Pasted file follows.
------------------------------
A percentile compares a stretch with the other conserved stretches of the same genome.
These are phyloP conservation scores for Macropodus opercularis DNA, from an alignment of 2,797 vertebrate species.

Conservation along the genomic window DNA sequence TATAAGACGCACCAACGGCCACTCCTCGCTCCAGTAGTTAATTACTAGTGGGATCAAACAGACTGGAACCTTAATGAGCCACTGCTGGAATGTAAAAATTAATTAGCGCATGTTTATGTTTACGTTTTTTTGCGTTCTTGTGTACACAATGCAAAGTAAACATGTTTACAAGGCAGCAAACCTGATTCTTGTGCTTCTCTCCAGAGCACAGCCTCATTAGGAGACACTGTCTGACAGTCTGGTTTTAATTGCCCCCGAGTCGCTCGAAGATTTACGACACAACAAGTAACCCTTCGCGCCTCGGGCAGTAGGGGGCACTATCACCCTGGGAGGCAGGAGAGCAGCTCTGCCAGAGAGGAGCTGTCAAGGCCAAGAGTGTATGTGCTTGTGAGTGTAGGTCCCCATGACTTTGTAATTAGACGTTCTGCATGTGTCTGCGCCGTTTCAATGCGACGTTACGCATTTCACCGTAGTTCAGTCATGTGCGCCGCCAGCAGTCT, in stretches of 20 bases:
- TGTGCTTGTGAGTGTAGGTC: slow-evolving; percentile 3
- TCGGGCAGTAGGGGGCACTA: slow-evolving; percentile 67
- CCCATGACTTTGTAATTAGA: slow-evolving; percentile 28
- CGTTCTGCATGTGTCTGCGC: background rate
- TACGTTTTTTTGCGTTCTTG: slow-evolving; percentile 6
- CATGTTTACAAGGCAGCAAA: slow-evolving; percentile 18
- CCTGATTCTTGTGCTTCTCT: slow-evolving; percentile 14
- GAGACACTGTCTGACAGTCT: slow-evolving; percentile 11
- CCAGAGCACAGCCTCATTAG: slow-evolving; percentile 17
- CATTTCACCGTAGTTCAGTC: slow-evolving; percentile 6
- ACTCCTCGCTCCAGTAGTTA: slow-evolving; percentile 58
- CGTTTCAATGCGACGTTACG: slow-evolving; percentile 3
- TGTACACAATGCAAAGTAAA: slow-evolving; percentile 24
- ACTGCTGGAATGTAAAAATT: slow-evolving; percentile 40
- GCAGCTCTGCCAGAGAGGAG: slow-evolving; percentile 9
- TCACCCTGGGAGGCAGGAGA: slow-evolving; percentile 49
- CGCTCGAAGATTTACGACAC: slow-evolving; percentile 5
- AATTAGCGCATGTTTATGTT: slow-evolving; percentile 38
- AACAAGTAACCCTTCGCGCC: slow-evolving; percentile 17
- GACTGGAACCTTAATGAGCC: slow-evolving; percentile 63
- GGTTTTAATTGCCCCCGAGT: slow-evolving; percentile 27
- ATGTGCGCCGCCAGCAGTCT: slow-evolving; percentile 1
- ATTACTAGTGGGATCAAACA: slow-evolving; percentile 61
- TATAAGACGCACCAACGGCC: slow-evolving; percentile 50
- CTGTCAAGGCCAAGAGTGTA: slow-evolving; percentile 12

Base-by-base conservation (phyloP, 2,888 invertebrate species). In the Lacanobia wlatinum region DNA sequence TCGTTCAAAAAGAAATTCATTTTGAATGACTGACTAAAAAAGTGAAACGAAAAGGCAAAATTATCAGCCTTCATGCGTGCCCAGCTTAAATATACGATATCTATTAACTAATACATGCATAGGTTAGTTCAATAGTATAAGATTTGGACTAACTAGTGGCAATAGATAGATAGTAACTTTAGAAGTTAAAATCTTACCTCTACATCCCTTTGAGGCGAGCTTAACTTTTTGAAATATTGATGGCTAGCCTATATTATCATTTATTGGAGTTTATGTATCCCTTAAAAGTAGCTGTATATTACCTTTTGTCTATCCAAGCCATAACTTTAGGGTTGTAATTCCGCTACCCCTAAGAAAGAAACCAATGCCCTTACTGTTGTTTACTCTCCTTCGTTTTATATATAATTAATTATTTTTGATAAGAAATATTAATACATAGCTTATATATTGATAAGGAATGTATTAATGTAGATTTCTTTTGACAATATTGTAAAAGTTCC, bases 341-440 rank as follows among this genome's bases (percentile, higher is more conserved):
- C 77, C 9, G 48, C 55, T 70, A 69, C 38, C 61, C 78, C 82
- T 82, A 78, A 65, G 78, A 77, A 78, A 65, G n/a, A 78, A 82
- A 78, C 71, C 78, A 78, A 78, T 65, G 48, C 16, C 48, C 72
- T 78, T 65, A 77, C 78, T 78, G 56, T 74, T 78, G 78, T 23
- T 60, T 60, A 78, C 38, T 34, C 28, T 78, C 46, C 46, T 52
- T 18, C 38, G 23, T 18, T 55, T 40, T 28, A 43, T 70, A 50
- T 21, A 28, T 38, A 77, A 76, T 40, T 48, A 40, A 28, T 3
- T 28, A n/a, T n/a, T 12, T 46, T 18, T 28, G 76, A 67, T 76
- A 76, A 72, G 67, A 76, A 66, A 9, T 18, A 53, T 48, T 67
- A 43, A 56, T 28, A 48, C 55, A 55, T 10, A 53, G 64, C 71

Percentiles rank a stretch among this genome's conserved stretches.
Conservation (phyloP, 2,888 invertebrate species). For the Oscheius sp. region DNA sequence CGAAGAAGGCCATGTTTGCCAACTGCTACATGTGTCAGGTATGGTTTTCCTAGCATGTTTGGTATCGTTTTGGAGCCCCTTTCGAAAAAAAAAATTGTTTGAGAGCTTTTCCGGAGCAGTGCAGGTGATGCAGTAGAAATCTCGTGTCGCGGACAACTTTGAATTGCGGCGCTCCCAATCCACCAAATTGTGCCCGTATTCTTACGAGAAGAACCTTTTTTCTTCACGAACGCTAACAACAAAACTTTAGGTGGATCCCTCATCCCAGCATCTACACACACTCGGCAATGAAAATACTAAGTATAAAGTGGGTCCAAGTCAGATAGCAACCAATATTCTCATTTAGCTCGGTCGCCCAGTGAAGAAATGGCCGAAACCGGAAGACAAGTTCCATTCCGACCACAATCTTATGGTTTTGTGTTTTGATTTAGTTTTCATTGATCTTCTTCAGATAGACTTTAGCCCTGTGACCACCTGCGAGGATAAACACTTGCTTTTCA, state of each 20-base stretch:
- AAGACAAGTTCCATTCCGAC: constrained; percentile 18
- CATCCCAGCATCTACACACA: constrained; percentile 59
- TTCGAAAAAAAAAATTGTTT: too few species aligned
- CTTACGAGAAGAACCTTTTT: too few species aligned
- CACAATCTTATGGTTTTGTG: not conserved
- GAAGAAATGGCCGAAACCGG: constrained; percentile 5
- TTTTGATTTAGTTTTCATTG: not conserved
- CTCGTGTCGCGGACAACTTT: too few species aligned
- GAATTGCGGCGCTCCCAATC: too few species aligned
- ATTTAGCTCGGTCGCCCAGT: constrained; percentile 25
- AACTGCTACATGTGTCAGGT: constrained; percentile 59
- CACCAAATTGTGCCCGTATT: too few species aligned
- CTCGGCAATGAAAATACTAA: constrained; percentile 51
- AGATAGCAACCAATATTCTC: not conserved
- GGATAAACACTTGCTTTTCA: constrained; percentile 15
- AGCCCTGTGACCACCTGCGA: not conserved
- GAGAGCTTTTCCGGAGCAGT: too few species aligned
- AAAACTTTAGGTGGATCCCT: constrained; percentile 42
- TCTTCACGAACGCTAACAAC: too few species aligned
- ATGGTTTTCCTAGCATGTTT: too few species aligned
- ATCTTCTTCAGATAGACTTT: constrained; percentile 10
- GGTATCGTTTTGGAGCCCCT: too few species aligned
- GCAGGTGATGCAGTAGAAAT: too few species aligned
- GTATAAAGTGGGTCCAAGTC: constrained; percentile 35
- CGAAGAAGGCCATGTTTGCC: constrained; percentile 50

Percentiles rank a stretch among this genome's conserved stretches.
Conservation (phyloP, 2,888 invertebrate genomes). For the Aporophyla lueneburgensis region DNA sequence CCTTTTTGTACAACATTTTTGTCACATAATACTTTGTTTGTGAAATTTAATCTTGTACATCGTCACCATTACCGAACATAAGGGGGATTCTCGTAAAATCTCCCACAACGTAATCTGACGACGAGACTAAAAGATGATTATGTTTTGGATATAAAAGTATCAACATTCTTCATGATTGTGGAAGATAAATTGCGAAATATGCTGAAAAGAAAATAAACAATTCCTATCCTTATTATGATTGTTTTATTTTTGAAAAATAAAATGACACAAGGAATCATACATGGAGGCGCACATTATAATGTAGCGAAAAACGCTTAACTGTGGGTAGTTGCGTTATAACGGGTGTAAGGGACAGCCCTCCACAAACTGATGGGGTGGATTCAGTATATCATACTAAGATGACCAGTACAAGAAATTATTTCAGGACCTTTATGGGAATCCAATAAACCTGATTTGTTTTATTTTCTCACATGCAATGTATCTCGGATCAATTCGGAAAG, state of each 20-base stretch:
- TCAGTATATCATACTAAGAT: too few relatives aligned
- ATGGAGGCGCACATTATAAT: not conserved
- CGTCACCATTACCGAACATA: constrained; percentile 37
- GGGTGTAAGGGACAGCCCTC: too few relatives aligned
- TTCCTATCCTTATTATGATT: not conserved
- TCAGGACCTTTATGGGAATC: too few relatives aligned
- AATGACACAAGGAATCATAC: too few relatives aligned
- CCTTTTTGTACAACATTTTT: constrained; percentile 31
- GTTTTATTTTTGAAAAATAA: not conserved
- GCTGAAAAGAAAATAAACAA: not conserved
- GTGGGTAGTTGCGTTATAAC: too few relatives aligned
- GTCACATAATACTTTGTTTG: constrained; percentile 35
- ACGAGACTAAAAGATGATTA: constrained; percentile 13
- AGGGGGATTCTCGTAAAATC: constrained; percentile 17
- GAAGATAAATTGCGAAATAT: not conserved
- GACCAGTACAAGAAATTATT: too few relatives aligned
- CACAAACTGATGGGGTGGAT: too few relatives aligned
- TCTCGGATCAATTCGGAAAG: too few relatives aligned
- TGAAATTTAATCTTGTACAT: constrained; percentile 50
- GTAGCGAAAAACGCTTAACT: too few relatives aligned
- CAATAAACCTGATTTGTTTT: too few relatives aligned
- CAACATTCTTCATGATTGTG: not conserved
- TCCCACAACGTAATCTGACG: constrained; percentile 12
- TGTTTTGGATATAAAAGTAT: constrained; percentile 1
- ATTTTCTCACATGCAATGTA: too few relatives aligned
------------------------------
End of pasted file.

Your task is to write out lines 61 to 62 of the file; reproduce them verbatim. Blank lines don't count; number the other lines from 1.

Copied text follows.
- ATGGTTTTCCTAGCATGTTT: too few species aligned
- ATCTTCTTCAGATAGACTTT: constrained; percentile 10